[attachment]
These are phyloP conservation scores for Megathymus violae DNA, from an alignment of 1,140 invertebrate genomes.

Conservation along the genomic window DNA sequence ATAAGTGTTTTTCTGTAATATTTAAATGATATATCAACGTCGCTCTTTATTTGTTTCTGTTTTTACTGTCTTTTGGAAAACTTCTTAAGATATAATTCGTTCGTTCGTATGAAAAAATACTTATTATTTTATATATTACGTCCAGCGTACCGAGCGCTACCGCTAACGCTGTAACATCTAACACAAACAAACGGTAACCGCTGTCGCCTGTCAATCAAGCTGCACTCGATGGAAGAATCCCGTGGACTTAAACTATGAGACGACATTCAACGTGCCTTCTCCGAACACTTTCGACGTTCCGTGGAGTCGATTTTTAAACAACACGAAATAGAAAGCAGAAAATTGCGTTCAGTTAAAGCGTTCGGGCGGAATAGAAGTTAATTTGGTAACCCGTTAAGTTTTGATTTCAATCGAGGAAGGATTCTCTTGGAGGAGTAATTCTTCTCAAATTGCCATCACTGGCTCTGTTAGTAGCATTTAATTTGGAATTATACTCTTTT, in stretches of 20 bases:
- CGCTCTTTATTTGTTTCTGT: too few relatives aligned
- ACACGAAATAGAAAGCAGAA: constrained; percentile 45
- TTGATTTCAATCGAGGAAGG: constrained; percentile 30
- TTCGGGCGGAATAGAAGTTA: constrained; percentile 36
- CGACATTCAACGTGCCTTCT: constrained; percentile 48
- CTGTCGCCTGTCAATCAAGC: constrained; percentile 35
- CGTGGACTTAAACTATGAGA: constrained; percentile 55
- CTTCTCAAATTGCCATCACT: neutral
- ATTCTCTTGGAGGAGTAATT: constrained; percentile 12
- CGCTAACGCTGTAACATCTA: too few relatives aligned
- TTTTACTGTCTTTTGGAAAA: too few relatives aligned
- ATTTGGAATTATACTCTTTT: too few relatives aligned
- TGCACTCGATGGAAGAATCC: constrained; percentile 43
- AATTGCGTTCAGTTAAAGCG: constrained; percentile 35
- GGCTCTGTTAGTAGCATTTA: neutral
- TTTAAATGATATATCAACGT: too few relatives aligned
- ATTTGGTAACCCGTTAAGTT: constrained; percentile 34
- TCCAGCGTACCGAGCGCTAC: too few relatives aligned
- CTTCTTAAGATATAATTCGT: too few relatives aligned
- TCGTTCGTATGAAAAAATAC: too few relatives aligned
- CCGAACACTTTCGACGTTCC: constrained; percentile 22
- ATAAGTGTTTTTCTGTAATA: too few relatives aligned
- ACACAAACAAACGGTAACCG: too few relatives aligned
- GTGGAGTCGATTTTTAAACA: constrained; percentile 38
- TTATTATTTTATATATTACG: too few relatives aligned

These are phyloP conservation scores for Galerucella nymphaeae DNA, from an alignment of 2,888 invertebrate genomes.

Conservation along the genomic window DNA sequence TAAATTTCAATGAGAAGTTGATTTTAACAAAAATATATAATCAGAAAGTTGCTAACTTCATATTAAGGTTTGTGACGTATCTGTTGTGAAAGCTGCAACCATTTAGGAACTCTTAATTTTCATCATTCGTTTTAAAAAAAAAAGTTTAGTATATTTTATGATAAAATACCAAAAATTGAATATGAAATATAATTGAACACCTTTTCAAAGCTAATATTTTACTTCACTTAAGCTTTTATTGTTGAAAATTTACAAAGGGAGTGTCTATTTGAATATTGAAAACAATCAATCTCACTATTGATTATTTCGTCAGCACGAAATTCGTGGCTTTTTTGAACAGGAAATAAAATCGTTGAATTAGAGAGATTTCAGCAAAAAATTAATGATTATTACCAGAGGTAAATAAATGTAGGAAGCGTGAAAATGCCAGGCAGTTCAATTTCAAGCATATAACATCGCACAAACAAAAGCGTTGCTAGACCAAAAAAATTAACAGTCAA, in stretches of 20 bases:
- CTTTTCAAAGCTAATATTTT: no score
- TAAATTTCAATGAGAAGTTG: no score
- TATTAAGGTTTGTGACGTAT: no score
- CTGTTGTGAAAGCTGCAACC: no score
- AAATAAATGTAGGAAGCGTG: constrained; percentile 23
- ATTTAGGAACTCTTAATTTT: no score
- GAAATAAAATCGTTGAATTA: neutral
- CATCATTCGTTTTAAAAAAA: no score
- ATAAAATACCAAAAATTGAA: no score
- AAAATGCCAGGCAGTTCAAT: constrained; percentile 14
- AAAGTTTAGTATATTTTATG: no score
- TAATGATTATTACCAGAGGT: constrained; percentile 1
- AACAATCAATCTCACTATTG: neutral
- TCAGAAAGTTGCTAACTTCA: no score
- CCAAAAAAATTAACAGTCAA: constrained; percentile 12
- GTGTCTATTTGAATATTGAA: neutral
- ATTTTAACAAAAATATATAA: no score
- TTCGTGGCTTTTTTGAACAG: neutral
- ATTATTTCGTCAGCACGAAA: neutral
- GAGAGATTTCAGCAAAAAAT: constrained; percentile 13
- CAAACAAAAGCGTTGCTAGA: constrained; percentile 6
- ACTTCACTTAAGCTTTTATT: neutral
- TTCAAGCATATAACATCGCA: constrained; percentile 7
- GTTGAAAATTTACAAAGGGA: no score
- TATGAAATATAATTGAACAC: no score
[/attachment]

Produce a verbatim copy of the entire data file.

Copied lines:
These are phyloP conservation scores for Megathymus violae DNA, from an alignment of 1,140 invertebrate genomes.

Conservation along the genomic window DNA sequence ATAAGTGTTTTTCTGTAATATTTAAATGATATATCAACGTCGCTCTTTATTTGTTTCTGTTTTTACTGTCTTTTGGAAAACTTCTTAAGATATAATTCGTTCGTTCGTATGAAAAAATACTTATTATTTTATATATTACGTCCAGCGTACCGAGCGCTACCGCTAACGCTGTAACATCTAACACAAACAAACGGTAACCGCTGTCGCCTGTCAATCAAGCTGCACTCGATGGAAGAATCCCGTGGACTTAAACTATGAGACGACATTCAACGTGCCTTCTCCGAACACTTTCGACGTTCCGTGGAGTCGATTTTTAAACAACACGAAATAGAAAGCAGAAAATTGCGTTCAGTTAAAGCGTTCGGGCGGAATAGAAGTTAATTTGGTAACCCGTTAAGTTTTGATTTCAATCGAGGAAGGATTCTCTTGGAGGAGTAATTCTTCTCAAATTGCCATCACTGGCTCTGTTAGTAGCATTTAATTTGGAATTATACTCTTTT, in stretches of 20 bases:
- CGCTCTTTATTTGTTTCTGT: too few relatives aligned
- ACACGAAATAGAAAGCAGAA: constrained; percentile 45
- TTGATTTCAATCGAGGAAGG: constrained; percentile 30
- TTCGGGCGGAATAGAAGTTA: constrained; percentile 36
- CGACATTCAACGTGCCTTCT: constrained; percentile 48
- CTGTCGCCTGTCAATCAAGC: constrained; percentile 35
- CGTGGACTTAAACTATGAGA: constrained; percentile 55
- CTTCTCAAATTGCCATCACT: neutral
- ATTCTCTTGGAGGAGTAATT: constrained; percentile 12
- CGCTAACGCTGTAACATCTA: too few relatives aligned
- TTTTACTGTCTTTTGGAAAA: too few relatives aligned
- ATTTGGAATTATACTCTTTT: too few relatives aligned
- TGCACTCGATGGAAGAATCC: constrained; percentile 43
- AATTGCGTTCAGTTAAAGCG: constrained; percentile 35
- GGCTCTGTTAGTAGCATTTA: neutral
- TTTAAATGATATATCAACGT: too few relatives aligned
- ATTTGGTAACCCGTTAAGTT: constrained; percentile 34
- TCCAGCGTACCGAGCGCTAC: too few relatives aligned
- CTTCTTAAGATATAATTCGT: too few relatives aligned
- TCGTTCGTATGAAAAAATAC: too few relatives aligned
- CCGAACACTTTCGACGTTCC: constrained; percentile 22
- ATAAGTGTTTTTCTGTAATA: too few relatives aligned
- ACACAAACAAACGGTAACCG: too few relatives aligned
- GTGGAGTCGATTTTTAAACA: constrained; percentile 38
- TTATTATTTTATATATTACG: too few relatives aligned

These are phyloP conservation scores for Galerucella nymphaeae DNA, from an alignment of 2,888 invertebrate genomes.

Conservation along the genomic window DNA sequence TAAATTTCAATGAGAAGTTGATTTTAACAAAAATATATAATCAGAAAGTTGCTAACTTCATATTAAGGTTTGTGACGTATCTGTTGTGAAAGCTGCAACCATTTAGGAACTCTTAATTTTCATCATTCGTTTTAAAAAAAAAAGTTTAGTATATTTTATGATAAAATACCAAAAATTGAATATGAAATATAATTGAACACCTTTTCAAAGCTAATATTTTACTTCACTTAAGCTTTTATTGTTGAAAATTTACAAAGGGAGTGTCTATTTGAATATTGAAAACAATCAATCTCACTATTGATTATTTCGTCAGCACGAAATTCGTGGCTTTTTTGAACAGGAAATAAAATCGTTGAATTAGAGAGATTTCAGCAAAAAATTAATGATTATTACCAGAGGTAAATAAATGTAGGAAGCGTGAAAATGCCAGGCAGTTCAATTTCAAGCATATAACATCGCACAAACAAAAGCGTTGCTAGACCAAAAAAATTAACAGTCAA, in stretches of 20 bases:
- CTTTTCAAAGCTAATATTTT: no score
- TAAATTTCAATGAGAAGTTG: no score
- TATTAAGGTTTGTGACGTAT: no score
- CTGTTGTGAAAGCTGCAACC: no score
- AAATAAATGTAGGAAGCGTG: constrained; percentile 23
- ATTTAGGAACTCTTAATTTT: no score
- GAAATAAAATCGTTGAATTA: neutral
- CATCATTCGTTTTAAAAAAA: no score
- ATAAAATACCAAAAATTGAA: no score
- AAAATGCCAGGCAGTTCAAT: constrained; percentile 14
- AAAGTTTAGTATATTTTATG: no score
- TAATGATTATTACCAGAGGT: constrained; percentile 1
- AACAATCAATCTCACTATTG: neutral
- TCAGAAAGTTGCTAACTTCA: no score
- CCAAAAAAATTAACAGTCAA: constrained; percentile 12
- GTGTCTATTTGAATATTGAA: neutral
- ATTTTAACAAAAATATATAA: no score
- TTCGTGGCTTTTTTGAACAG: neutral
- ATTATTTCGTCAGCACGAAA: neutral
- GAGAGATTTCAGCAAAAAAT: constrained; percentile 13
- CAAACAAAAGCGTTGCTAGA: constrained; percentile 6
- ACTTCACTTAAGCTTTTATT: neutral
- TTCAAGCATATAACATCGCA: constrained; percentile 7
- GTTGAAAATTTACAAAGGGA: no score
- TATGAAATATAATTGAACAC: no score